b.   Small veins have few vascular elements and very little strengthening tissue

        E.   Petiole

              1.   The xylem and phloem maintain their relative positions as in the leaf and the stem

                    a.   Xylem is above the phloem in the petiole

                    b.   Xylem is internal and phloem is external in the stem

              2.   One or more vascular bundles are embedded in parenchyma

              3.   Fibers may be associated with the vascular bundles for strength

              4.   Collenchyma is frequently contained just under the epidermis for strength

II.    Leaf Abscission

       A.   Process of separation of leaves from the parent plant

       B.   Abscission zone

              1.   Special region of petiole where the petiole attaches to the stem

              2.   Mostly parenchyma cells in this region

              3.   Lignified cells are either smaller or lack lignin or both

              4.   The elongated vascular cells tend to be shorter

                    a.   Fibers are usually absent 

                    b.   Thus an area of weakness

       C.   Process by which leaves separate from the parent plant

              1.   Just before abscission occurs a layer of brick-shaped cells form across the petiole
                    in the spot where the petiole will separate from the stem by cell division

              2.   Next the petiole separates from the stem by one of three mechanisms depending
                    upon the species of plant

                    a.   In some species the middle lamella dissolves away by the plant

                    b.   In other species a layer of cells is dissolved away by the plant

                    c.   In still a third group of species, a layer of cork forms across the petiole, the
                          leaves wither in place and are mechanically blown off by the wind and rain

       D.   Tyloses as well as gums are formed inside the vessels in order to plug them up before
             abscission occurs

       E.   Reasons for the abscission zone:

             1.   Causes the dropping of the leaf

             2.   Protects the plant from insect damage and disease at the point of abscission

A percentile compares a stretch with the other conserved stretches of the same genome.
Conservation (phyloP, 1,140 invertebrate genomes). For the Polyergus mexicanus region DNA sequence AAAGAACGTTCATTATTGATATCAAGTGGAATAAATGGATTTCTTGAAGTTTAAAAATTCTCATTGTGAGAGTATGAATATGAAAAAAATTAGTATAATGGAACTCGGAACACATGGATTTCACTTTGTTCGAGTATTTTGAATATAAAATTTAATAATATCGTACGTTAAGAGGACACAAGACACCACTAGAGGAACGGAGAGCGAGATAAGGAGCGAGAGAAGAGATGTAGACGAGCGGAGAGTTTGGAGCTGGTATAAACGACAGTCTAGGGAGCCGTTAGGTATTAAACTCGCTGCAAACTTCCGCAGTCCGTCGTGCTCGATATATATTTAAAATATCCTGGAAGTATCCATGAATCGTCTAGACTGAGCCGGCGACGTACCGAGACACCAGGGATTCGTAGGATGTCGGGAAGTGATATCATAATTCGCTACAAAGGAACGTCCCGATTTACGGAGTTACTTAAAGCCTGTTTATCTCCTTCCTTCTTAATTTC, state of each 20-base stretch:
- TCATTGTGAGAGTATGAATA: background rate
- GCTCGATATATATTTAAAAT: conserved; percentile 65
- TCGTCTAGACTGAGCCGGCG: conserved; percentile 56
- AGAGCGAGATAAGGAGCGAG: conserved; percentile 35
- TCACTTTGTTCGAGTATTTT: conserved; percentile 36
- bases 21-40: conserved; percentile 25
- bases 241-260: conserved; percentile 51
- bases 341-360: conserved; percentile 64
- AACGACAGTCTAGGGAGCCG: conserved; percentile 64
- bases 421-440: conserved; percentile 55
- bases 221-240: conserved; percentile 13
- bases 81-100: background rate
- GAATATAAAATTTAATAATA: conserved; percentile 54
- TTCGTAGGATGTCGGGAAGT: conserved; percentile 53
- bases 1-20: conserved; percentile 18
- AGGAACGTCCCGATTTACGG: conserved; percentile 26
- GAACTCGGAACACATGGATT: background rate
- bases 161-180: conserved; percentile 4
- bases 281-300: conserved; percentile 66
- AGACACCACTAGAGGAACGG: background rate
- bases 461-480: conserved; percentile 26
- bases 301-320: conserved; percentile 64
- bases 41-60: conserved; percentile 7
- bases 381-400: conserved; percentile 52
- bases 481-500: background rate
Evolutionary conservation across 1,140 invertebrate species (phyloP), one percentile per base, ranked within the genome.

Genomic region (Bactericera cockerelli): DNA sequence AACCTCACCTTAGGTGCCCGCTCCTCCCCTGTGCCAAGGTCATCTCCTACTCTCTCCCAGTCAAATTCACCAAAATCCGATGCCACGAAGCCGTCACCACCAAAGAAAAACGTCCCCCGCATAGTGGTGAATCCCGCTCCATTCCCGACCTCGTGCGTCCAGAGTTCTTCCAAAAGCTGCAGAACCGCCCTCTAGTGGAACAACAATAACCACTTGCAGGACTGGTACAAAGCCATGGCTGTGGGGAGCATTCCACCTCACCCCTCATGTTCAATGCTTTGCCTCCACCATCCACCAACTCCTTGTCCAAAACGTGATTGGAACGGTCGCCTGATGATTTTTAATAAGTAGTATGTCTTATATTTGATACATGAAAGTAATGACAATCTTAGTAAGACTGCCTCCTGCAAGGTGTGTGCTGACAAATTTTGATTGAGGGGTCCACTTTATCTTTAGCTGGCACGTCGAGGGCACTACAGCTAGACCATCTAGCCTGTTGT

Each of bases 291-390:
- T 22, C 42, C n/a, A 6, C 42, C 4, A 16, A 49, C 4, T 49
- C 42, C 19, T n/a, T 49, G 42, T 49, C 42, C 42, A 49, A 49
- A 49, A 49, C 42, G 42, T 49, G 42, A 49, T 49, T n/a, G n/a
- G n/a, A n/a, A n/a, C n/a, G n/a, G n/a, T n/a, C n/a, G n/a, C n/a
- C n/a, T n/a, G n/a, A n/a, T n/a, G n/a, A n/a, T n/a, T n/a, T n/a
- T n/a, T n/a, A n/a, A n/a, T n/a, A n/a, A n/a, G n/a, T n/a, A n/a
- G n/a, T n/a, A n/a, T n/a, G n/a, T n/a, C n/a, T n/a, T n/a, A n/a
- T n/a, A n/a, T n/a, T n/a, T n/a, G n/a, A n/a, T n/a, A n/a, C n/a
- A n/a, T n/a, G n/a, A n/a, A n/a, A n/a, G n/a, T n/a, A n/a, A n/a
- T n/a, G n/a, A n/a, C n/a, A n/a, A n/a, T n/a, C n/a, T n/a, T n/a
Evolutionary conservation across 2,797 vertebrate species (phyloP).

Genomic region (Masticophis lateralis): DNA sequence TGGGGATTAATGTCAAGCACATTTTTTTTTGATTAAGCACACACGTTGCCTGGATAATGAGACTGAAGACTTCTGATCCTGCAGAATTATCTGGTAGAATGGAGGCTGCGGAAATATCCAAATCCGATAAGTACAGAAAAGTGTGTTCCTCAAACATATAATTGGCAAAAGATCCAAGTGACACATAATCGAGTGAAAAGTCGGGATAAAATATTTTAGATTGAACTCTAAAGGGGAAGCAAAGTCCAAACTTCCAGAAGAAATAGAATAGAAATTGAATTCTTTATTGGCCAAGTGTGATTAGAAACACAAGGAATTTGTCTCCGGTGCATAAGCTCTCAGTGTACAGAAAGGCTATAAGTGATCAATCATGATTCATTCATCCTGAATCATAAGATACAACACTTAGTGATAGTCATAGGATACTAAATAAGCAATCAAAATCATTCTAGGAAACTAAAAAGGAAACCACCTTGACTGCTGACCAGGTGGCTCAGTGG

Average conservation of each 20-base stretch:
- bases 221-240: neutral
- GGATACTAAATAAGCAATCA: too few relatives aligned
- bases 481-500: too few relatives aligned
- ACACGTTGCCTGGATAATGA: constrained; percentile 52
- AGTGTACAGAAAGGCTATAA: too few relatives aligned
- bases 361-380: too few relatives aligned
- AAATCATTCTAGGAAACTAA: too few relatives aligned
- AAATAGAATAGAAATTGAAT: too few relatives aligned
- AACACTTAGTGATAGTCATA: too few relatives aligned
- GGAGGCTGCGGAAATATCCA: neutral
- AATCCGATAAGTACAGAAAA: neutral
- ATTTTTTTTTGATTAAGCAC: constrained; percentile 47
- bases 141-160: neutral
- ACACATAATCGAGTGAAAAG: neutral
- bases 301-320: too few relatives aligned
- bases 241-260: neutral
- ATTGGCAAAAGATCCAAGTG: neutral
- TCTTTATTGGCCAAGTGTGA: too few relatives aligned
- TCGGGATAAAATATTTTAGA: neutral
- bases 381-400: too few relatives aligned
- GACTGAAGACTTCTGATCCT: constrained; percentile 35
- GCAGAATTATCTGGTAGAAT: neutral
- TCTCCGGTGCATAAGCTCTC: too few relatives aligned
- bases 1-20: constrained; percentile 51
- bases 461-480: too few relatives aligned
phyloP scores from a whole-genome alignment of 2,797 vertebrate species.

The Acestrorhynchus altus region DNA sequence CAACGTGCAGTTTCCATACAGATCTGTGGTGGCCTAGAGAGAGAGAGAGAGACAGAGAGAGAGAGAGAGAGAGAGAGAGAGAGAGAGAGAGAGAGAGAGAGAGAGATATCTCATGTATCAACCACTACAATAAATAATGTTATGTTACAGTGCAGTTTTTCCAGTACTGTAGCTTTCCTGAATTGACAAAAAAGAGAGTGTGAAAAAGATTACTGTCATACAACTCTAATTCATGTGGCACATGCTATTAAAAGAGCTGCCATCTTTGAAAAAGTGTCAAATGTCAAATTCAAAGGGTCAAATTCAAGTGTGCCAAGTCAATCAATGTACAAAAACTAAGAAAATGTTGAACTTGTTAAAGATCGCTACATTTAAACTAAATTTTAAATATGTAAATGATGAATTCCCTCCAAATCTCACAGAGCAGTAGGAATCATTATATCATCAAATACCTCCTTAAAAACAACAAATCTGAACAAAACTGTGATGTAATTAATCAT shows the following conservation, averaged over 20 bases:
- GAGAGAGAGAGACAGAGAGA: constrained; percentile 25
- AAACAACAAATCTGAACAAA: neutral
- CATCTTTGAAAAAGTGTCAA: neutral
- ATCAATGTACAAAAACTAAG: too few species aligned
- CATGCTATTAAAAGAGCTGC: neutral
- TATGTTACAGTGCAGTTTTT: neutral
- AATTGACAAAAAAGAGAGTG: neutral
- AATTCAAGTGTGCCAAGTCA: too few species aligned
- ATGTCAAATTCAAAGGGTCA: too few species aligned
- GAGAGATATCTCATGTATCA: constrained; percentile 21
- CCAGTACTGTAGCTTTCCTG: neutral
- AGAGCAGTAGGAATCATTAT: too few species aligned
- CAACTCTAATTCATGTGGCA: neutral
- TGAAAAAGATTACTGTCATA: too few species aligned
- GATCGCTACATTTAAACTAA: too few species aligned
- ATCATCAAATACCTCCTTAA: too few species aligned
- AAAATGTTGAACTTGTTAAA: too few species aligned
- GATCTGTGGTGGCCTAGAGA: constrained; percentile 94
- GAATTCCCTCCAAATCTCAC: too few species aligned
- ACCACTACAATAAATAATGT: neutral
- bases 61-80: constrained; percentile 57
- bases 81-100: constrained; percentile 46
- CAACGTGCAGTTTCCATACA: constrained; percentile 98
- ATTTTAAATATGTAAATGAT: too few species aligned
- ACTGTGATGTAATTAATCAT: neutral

3.   Protects the plant from dehydration and water loss

III.  Leaf Development

       A.   Steps in leaf formation

              1.   A small glob of cells remains meristematic and stops dividing on the outer margin of
                    the apical meristem - this glob of cells is called a leaf initial or leaf primordium

              2.   The leaf primordium matures into a leaf bud and remains dormant until early spring
                    when it begins to grow to develop into a leaf

              3.   The growing leaf bud:

                    a.   Produces a marginal meristem that forms the lamina

                    b.   Produces a central meristem that forms the leaf veins

                    c.   Both meristems undergo cell division to produce the leaf cells

                    d.   When all the leaf cells are formed and it is the right time in the spring, the leaf  
                          cells begin to differentiate

                           1.   The cells expand in size

                           2.   The cells differentiate and mature

                           3.   Thus, the expansion of the leaf is due to cell growth

       B.   Phyllotaxy

              1.   Alternate

              2.   Opposite

              3.   Whorled

IV.  Leaf Shape

       A.   What directs the leaf to take a particular shape?

              1.   Under genetic control

              2.   Influenced by the environment